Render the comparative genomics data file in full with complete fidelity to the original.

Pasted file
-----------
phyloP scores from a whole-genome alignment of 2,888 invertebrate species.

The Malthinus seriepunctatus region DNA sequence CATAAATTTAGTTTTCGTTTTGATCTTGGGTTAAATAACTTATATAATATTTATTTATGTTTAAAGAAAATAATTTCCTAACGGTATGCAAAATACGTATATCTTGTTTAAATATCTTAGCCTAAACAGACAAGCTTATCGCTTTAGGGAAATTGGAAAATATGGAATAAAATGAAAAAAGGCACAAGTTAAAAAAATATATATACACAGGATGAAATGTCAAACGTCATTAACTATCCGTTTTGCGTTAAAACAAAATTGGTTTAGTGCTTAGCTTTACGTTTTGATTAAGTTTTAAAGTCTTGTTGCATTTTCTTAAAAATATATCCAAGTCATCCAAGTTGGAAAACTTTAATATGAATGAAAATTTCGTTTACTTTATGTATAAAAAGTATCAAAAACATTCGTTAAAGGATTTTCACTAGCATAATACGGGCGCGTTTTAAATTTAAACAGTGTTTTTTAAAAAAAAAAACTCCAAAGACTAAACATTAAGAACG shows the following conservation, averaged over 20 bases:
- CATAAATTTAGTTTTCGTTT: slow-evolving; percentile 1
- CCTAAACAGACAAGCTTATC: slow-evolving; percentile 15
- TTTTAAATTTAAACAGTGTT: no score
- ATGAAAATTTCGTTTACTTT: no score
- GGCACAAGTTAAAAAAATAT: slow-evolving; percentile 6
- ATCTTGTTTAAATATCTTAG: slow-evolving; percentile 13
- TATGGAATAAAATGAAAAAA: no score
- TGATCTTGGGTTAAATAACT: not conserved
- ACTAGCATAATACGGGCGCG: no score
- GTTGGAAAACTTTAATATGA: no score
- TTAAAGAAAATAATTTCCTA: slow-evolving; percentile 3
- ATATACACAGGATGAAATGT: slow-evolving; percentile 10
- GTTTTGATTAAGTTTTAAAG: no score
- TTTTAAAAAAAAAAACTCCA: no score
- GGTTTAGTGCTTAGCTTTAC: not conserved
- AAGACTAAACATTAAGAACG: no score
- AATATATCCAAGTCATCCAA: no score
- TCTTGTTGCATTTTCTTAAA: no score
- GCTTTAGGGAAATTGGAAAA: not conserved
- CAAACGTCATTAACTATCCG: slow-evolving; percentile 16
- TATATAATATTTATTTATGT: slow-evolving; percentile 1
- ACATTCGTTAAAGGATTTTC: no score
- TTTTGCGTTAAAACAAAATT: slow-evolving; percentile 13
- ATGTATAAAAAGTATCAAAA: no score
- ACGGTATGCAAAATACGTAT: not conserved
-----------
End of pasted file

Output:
phyloP scores from a whole-genome alignment of 2,888 invertebrate species.

The Malthinus seriepunctatus region DNA sequence CATAAATTTAGTTTTCGTTTTGATCTTGGGTTAAATAACTTATATAATATTTATTTATGTTTAAAGAAAATAATTTCCTAACGGTATGCAAAATACGTATATCTTGTTTAAATATCTTAGCCTAAACAGACAAGCTTATCGCTTTAGGGAAATTGGAAAATATGGAATAAAATGAAAAAAGGCACAAGTTAAAAAAATATATATACACAGGATGAAATGTCAAACGTCATTAACTATCCGTTTTGCGTTAAAACAAAATTGGTTTAGTGCTTAGCTTTACGTTTTGATTAAGTTTTAAAGTCTTGTTGCATTTTCTTAAAAATATATCCAAGTCATCCAAGTTGGAAAACTTTAATATGAATGAAAATTTCGTTTACTTTATGTATAAAAAGTATCAAAAACATTCGTTAAAGGATTTTCACTAGCATAATACGGGCGCGTTTTAAATTTAAACAGTGTTTTTTAAAAAAAAAAACTCCAAAGACTAAACATTAAGAACG shows the following conservation, averaged over 20 bases:
- CATAAATTTAGTTTTCGTTT: slow-evolving; percentile 1
- CCTAAACAGACAAGCTTATC: slow-evolving; percentile 15
- TTTTAAATTTAAACAGTGTT: no score
- ATGAAAATTTCGTTTACTTT: no score
- GGCACAAGTTAAAAAAATAT: slow-evolving; percentile 6
- ATCTTGTTTAAATATCTTAG: slow-evolving; percentile 13
- TATGGAATAAAATGAAAAAA: no score
- TGATCTTGGGTTAAATAACT: not conserved
- ACTAGCATAATACGGGCGCG: no score
- GTTGGAAAACTTTAATATGA: no score
- TTAAAGAAAATAATTTCCTA: slow-evolving; percentile 3
- ATATACACAGGATGAAATGT: slow-evolving; percentile 10
- GTTTTGATTAAGTTTTAAAG: no score
- TTTTAAAAAAAAAAACTCCA: no score
- GGTTTAGTGCTTAGCTTTAC: not conserved
- AAGACTAAACATTAAGAACG: no score
- AATATATCCAAGTCATCCAA: no score
- TCTTGTTGCATTTTCTTAAA: no score
- GCTTTAGGGAAATTGGAAAA: not conserved
- CAAACGTCATTAACTATCCG: slow-evolving; percentile 16
- TATATAATATTTATTTATGT: slow-evolving; percentile 1
- ACATTCGTTAAAGGATTTTC: no score
- TTTTGCGTTAAAACAAAATT: slow-evolving; percentile 13
- ATGTATAAAAAGTATCAAAA: no score
- ACGGTATGCAAAATACGTAT: not conserved